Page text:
Because there are fundamental differences between reverse mortgages and most other debt obligations, NRMLA would like to see them (and non-recourse debt obligations, generally) exempted from the Fair Debt Collection Practices Act, according to comments submitted this week to the Consumer Financial Protection Bureau.
The FDCPA – which Congress passed in 1977 to eliminate abusive, deceptive and unfair debt collection practices – is being updated by the CFPB to conform to modern-day communications and technologies. While NRMLA applauds these efforts, “some of the proposals embodied in the proposed rulemaking, without appropriate revisions, will discourage constructive communications between reverse mortgage servicers and borrowers in the context of non-collection related servicing matters and loss mitigation.”
In its proposed rule, the Bureau identified “excess call frequency” as an unfair and abusive practice. Debt collectors would be prohibited from calling a consumer more than seven times over a seven-day period, and after a telephone conversation has occurred from contacting that same person again within seven days, under the CFPB’s proposal.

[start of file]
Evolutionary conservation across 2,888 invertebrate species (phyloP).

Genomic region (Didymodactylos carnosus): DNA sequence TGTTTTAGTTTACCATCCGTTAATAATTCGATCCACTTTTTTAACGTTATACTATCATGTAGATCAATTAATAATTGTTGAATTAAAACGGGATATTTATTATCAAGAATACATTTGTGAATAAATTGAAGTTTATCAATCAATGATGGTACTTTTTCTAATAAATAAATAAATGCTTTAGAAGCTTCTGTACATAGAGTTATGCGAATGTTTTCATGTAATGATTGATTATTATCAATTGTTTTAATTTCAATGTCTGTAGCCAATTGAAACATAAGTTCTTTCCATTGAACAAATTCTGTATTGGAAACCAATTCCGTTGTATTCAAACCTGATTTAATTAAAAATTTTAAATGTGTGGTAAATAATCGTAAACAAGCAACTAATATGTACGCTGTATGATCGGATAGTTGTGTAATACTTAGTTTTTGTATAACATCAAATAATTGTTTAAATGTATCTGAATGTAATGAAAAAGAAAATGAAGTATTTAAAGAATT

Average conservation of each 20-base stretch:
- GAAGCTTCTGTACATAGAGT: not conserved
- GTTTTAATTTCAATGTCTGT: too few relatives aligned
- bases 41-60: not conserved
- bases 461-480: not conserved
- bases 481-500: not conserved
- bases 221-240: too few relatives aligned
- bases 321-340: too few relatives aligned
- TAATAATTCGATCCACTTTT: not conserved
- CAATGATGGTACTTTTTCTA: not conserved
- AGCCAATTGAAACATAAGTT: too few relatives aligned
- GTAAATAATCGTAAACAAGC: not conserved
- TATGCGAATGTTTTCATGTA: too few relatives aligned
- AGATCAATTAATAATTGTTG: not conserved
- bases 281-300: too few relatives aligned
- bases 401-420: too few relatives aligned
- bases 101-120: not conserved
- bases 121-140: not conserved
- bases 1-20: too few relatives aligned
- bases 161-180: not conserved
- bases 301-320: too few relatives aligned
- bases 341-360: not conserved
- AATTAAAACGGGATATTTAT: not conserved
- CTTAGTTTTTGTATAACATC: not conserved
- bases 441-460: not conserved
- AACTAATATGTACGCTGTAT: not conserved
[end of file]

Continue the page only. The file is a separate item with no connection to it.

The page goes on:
NRMLA cited instances where a reverse mortgage servicer may need to contact a borrower or borrower’s heirs more frequently than allowed under the CFPB’s proposed rule, whether it’s to schedule an appraisal prior to calling a HECM due and payable, communicating loss mitigation or foreclosure alternatives, or assisting the borrower after a natural disaster.
“The unintended consequence of the Bureau’s proposal may be that servicers and creditors would limit their efforts to communicate loss mitigation or foreclosure alternatives, leading to more frequent, and potentially unnecessary, foreclosures,” said NRMLA.
Members can read NRMLA’s comments in their entirety by logging into the Comment Letters section of NRMLAonline.org.